We ought to approach the problem of children’s disobedience and disruptive behavior with the same imagination, intellect, and patience that we use to close a business deal, find a cure for cancer, or land on Mars. We shouldn’t subject our children to our least creative, least intelligent, and least controlled methods for solving problems.
Do You Have 20 Minutes?
Caught up in a pattern of struggle with a young child, a parent will often ask me for advice on how to get her child to do what she wants him to. I usually offer the following suggestion: “Set aside 20 minutes of special time once a week, time when you and your child do exactly what he or she wants to, as long as it is safe and legal. During that time, don’t take phone calls, speak to neighbors, run errands, or take bathroom breaks. Just spend the time with your child. Let him know that it is going to happen every week from now on at the same time. Then keep your promise.”
I have seen remarkable results from parents who follow through with this. It bolsters a sense of belonging. I am an advocate of preventive maintenance. The best way to prevent the struggles from spinning out of control is to enhance connectedness.
However, prevention is not enough. You need a method to deal with conflicts when they occur. I developed such a method with my wife. We have encouraged our children to negotiate, since negotiating is a major life skill. I tell my kids, “If you can talk me into letting you stay up all night, good for you. That skill will serve you well when you grow up.” So far they haven’t talked me into it, but they have learned valuable skills.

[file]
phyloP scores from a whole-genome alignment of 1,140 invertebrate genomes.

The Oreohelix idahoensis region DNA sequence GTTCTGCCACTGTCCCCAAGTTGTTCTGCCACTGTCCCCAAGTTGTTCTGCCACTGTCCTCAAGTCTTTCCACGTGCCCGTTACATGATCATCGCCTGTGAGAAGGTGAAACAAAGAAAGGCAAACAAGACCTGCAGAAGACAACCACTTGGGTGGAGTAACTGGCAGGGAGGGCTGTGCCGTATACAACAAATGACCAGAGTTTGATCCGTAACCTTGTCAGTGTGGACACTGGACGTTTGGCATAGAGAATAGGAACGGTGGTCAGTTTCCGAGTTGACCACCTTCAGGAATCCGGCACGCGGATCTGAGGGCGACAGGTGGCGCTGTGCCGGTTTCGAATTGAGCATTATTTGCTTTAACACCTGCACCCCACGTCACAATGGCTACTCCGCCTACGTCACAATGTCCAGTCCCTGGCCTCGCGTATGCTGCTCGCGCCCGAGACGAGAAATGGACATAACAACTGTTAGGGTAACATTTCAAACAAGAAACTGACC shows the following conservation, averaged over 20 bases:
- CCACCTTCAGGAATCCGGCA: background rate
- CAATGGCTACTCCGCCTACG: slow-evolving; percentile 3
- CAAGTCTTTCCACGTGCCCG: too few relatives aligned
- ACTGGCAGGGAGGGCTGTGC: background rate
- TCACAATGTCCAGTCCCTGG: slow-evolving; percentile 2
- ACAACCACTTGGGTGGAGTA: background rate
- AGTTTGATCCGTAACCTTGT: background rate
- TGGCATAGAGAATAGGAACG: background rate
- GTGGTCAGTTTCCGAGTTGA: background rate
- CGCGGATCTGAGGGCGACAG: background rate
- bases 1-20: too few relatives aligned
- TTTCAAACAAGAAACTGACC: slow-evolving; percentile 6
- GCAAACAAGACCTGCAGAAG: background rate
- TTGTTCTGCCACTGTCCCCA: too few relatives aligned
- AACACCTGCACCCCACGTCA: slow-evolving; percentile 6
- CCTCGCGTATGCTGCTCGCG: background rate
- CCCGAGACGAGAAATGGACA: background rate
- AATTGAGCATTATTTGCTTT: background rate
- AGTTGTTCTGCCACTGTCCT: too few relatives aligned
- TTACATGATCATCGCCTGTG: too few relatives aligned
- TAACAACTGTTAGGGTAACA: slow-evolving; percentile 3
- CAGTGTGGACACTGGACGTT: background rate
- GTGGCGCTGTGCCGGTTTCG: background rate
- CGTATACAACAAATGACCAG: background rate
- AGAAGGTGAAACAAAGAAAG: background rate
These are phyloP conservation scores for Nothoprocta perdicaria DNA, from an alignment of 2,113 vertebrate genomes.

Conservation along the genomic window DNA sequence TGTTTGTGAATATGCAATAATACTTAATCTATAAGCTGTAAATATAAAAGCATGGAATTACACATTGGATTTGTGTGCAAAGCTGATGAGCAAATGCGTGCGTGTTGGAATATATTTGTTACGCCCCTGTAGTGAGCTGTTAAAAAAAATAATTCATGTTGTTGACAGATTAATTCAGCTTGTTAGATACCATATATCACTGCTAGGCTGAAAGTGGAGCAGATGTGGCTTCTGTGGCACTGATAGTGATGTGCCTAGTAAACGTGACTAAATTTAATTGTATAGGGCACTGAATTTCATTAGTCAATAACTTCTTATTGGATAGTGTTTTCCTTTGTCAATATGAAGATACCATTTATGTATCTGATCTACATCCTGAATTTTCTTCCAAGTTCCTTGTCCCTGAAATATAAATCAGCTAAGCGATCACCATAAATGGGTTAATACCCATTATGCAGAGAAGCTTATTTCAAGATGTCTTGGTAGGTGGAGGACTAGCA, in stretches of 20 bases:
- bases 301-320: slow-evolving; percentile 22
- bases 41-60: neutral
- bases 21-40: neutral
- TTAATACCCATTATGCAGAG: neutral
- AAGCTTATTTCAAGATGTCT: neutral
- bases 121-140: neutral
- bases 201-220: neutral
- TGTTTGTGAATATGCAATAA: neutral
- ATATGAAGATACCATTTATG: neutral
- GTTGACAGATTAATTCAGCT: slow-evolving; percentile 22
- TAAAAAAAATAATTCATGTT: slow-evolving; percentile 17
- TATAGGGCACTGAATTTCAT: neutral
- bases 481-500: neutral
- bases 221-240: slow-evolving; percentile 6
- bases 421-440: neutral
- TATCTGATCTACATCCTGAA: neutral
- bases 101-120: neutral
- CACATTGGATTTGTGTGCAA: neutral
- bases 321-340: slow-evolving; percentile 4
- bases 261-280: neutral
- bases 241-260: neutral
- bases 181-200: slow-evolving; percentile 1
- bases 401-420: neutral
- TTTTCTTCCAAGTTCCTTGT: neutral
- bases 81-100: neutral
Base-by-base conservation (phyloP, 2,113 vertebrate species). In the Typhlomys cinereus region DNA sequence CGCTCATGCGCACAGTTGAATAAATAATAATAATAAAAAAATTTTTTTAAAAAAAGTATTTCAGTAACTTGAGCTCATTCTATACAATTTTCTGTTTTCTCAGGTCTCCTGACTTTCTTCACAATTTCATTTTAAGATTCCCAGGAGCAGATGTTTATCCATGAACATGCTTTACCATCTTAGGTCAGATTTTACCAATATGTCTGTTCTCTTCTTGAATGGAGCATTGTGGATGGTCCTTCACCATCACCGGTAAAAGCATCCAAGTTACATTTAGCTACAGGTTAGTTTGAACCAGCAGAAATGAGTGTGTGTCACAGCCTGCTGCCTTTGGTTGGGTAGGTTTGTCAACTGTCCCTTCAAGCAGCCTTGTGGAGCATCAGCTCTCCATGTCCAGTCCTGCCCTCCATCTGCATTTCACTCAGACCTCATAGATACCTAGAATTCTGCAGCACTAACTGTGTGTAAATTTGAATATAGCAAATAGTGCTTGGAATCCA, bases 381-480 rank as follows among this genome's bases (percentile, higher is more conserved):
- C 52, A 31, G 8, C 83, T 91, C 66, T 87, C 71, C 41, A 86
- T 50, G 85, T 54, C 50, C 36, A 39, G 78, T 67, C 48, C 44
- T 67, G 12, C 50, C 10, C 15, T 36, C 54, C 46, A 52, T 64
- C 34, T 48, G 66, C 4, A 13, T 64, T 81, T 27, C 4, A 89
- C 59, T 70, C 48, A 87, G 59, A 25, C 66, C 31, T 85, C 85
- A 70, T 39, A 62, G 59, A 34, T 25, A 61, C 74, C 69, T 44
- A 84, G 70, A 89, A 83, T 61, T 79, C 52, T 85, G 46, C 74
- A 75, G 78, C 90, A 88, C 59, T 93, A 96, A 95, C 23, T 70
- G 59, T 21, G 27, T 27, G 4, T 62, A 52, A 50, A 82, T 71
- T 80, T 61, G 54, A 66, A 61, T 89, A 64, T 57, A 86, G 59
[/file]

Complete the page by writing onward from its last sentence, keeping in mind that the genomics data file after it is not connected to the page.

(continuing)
There are moments when negotiation won’t fly. When it is time to go to bed, we can’t conduct a negotiation to extend bedtime. There are times when no negotiation is allowed and when what Sue or I say goes. If what we say doesn’t go, there will be a consequence, such as a loss of TV time the next day.
Ross Greene, Ph.D., author of The Explosive Child, took the method that Sue and I had intuitively developed, refined it, tested it, and refined it some more. Instead of helping parents get better at making their children obey, Greene’s method helps parents and children get better at solving problems together. Most parents would rather teach skills of negotiation and problem-solving over the “skill” of blind obedience.
Greene suggests that parents divide points of conflict into three baskets.
> In basket A, you put those moments when you must demand obedience: Your child is running out into the street and you call him to come back. There is no room for negotiation.
> In basket B, you put those moments when you are willing to negotiate and explore possible options.
> In basket C, you put those moments when you don’t really care what happens, so you let the conflict drop.
With imagination, intelligence, and patience, parents (and teachers, coaches, and others) can learn how to move most decisions and conflicts into basket B.
If your family is struggling with discipline, try the approaches I have offered above. If they don’t help, see a good therapist. It is difficult for families to help themselves without a professional who can act as a coach and referee.
From the book Delivered from Distraction, by EDWARD M. HALLOWELL, M.D., and JOHN J. RATEY, M.D. Copyright 2005 by Edward M. Hallowell, M.D., and John J. Ratey, M.D. Reprinted by arrangement with Ballantine Books, an imprint of Random House, a division of Penguin Random House LLC. All rights reserved.